PHC6194 SPATIAL EPIDEMIOLOGY

Spatial Data Visulization

Hui Hu Ph.D.

Department of Epidemiology

College of Public Health and Health Professions & College of Medicine

February 12, 2020

Spatial Data Visualization

 

Lab 1: Visualization Using QGIS


Lab 2: Visualization Using Carto

 

Lab 3: Visualization Using R

Spatial Data Visualization

Map

  • Map provides a powerful way to visualize spatial data
     
  • However, sometimes it can be misleading, like many other visualization tools

Cartography

  • The art and science of mapmaking
     
  • Make decisions on:
    -  what data to display
    -  how to display them

Types of Maps in Spatial Epidemiology

  • Methods of display:
    -  static map: to show static spatial pattern
    -  animated map: to present spatial pattern over time
     
  • Features to display:
    -  maps for points
    -  maps for polygons

Maps for Points

  • Point map
    -  delineate the locations of point features
    -  visualization of the spatial pattern of point features
     
  • Contour map
    -  made from point features with some attribute values
    -  e.g. air pollution level from stationary monitors

Spatial distribution of sulfate concentrations based on 1980-1981 average values in 144 metropolitan statistical areas

Source: Environmental Health Perspectives Supplements Volume 109, Number S3, June 2001

Maps for Polygons

  • Graduated color map (choropleth map)
    -  the most common maps to display polygons
     
  • Symbol map
    -  a symbol is located in the centroid of each polygon and attribute values are indicated by the choice of symbol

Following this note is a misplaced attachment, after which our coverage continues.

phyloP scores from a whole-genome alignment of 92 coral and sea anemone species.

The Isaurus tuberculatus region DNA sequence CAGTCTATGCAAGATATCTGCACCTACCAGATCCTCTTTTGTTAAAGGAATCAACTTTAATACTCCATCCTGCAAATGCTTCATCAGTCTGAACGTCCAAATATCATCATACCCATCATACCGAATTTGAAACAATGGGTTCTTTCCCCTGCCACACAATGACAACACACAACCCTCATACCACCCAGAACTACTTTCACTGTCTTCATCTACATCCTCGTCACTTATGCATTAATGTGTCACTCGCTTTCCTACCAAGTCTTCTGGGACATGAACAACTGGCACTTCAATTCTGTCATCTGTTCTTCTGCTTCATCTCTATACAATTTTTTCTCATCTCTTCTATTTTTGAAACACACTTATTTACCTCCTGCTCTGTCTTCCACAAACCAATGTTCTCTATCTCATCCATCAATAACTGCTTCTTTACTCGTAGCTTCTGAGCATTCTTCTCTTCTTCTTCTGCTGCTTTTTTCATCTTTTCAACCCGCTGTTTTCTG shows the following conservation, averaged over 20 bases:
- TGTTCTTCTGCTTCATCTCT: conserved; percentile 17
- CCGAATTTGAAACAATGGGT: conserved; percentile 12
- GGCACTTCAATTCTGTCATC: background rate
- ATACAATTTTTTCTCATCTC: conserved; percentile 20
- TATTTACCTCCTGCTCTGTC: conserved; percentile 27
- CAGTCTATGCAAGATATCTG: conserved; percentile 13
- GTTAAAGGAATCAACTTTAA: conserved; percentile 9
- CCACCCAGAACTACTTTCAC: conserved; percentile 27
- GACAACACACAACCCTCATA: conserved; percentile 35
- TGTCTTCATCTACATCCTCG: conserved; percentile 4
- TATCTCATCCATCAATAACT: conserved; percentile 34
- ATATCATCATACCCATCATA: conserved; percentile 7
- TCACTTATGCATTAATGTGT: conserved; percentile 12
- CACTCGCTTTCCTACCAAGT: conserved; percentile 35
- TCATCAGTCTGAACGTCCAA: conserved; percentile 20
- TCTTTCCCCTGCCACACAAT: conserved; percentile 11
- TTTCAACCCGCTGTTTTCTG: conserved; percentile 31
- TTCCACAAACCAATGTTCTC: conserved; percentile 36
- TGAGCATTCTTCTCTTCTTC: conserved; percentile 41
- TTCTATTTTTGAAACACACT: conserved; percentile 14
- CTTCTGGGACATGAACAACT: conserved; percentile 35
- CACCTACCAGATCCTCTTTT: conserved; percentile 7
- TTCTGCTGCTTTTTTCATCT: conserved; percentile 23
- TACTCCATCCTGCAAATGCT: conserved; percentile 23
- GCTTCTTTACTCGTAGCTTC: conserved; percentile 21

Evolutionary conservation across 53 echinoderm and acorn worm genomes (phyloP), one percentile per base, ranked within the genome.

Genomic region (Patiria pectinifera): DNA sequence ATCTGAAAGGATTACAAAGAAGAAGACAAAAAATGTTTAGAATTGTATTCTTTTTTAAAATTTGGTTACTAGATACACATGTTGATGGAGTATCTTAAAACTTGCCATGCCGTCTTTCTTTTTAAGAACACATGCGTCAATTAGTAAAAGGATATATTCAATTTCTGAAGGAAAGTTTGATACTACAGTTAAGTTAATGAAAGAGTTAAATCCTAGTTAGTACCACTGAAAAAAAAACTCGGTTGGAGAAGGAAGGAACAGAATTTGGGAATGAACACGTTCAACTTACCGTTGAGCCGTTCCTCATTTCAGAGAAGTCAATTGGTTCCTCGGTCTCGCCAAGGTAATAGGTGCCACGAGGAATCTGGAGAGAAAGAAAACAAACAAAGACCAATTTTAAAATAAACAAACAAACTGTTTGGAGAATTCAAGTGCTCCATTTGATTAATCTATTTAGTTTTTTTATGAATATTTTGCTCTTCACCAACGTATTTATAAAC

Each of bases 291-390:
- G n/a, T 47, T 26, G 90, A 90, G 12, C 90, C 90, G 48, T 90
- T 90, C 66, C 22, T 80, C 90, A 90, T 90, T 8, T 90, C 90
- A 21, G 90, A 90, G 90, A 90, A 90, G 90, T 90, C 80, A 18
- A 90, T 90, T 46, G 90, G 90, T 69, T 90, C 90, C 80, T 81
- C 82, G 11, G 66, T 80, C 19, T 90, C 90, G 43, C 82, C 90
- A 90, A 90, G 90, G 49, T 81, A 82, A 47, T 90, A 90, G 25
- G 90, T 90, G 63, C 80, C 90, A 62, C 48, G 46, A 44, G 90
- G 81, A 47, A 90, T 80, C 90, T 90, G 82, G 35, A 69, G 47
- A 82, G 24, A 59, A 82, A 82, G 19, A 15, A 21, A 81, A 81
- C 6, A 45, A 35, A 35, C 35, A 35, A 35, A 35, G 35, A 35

Maps for Polygons (cont'd)

  • Dot densities map
    -  show the amount of an attribute within an area
    -  each dot represents a specified number of features (e.g. each dot represents 1,000 people within an area)
    -  the dots are distributed randomly within each area
    -  the closer together the dots are, the higher the density of features in that area

Maps for Polygons (cont'd)

  • Chart map
    -  bar/column charts, stacked bar charts, and pie charts can present large amounts of categorical data in an eye catching fashion

Source: https://www.e-education.psu.edu/natureofgeoinfo/sites/www.e-education.psu.edu.natureofgeoinfo/files/image/hisp_pies.gif

Symbolization

  • Location
    -  provide the spatial structure and support of the geographic data
     
  • Size
    -  size of points can indicate some attribute values
     
  • Shape
    -  different shapes can be used to indicate different types of features
     
  • Orientation
     
  • Texture and color

Color

Color

Lab 1: Visualization Using QGIS

git pull

Lab 2: Visualization Using Carto

Lab 3: Visualization Using R

PHC6194-Spring2020-Lecture6

By Hui Hu

PHC6194-Spring2020-Lecture6

Slides for Lecture 6, Spring 2020, PHC6194 Spatial Epidemiology

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